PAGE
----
In an interview with Reuters, the Finance Minister, João Leão, said that the Portuguese economy was "slightly better than expected".
Finance Minister João Leão considers that the behaviour of the Portuguese economy has been “slightly better than expected,” mentioning the resilience of the income tax revenues and employment figures. In an interview with Reuters on Thursday, Leão also expressed confidence that Portugal had met its deficit target of only 7.3% in 2020.
The minister’s statement that the economy is performing “slightly better than expected” could mean that, in the Finance Ministry’s calculations, GDP will contract less in 2020 than the 8.5% forecast in the 2021 state budget. The final figure will only be known in early February when the National Institute of Statistics (INE) reveals GDP’s flash estimate. The expectation for 2021 is that the economy will recover by 5.4%.
On the side of the public finances, the minister said he had managed to meet the target of 7.3% of GDP last year, despite a significant increase in expenditure and a drop in revenue due to the pandemic crisis. The target for 2021 is to reduce the budget deficit to 4.3% of GDP.
In the same interview, the minister argued that the European Union’s flexible budget rules should remain in place until 2022: “We should not withdraw the exceptional rules … too early.”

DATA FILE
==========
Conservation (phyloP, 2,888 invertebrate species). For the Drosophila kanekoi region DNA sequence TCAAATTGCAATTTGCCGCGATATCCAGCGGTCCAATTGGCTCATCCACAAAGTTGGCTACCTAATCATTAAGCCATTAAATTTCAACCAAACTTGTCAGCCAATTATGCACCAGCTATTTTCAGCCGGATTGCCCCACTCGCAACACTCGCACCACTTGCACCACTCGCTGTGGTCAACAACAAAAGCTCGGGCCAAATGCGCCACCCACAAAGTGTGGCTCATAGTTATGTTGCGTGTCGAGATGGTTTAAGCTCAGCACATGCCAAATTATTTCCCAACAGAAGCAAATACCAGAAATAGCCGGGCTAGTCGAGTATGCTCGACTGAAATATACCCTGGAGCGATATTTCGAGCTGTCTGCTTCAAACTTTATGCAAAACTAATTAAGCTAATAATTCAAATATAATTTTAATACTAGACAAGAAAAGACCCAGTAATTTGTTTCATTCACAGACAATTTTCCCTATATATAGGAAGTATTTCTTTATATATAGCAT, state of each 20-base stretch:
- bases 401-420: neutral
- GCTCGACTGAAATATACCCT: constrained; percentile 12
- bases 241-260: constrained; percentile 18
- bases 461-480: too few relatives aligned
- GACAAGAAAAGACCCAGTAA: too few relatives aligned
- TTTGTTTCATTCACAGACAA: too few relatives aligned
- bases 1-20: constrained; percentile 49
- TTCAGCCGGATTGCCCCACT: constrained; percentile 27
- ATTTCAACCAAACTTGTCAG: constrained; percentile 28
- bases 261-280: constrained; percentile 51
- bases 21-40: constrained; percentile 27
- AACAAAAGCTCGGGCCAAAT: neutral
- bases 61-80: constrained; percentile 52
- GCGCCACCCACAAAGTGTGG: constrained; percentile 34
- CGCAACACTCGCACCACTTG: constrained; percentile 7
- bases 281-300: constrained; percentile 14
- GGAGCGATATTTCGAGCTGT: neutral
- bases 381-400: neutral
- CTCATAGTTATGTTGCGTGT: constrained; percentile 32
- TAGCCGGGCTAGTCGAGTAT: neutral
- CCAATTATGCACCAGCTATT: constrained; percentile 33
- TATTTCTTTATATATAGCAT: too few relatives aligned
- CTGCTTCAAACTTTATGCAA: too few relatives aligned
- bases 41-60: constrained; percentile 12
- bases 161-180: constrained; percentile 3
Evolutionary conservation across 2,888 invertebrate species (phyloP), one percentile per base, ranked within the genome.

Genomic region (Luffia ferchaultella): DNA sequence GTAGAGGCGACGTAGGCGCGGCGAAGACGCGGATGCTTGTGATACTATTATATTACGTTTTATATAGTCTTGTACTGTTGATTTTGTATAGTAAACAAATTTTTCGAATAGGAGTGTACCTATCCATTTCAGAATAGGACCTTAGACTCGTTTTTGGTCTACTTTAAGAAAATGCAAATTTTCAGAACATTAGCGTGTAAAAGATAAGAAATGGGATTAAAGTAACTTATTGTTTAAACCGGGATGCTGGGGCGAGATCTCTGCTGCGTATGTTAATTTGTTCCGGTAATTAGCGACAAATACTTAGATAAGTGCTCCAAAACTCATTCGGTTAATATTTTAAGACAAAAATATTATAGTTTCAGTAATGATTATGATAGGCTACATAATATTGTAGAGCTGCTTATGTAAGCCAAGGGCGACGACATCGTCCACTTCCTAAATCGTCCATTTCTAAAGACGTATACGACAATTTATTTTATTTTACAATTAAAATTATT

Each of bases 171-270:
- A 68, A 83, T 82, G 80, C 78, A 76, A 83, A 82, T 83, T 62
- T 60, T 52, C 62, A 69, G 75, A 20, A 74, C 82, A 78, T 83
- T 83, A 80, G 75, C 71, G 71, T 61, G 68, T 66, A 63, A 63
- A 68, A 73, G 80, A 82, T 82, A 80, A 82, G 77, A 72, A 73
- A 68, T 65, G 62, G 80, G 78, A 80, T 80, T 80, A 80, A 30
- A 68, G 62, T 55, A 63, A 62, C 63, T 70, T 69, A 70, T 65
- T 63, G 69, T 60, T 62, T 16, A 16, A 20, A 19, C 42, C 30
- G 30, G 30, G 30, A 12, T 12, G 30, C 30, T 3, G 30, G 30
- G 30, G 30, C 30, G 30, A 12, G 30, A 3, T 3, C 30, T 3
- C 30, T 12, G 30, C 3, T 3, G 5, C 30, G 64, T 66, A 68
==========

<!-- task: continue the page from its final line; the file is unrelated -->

Now the focus is on the implementation of the EU’s recovery fund, which will have to be managed by the Portuguese Presidency of the Council of the European Union. “The main priority of the Portuguese presidency is to achieve a fast and strong economic recovery, that’s absolutely key for Europe,” assured the Finance Minister, arguing that the process should be “as smooth and fast as possible.”
“The challenge is for countries to implement this concretely, sometimes it takes time,” he admitted, warning that “It is important that EU countries are aware of the need to starting planning right now.” The Portuguese Presidency’s goal is that by the end of June there will be National Recovery and Resilience Plans examined by the European Commission and approved by the European Council, ready to be implemented in the respective Member States.
On monetary policy, the Finance Minister argues that the ECB should continue to provide “stability and makes sure that the monetary conditions are spread to all countries, so that all countries could benefit from good monetary conditions that will support growth.”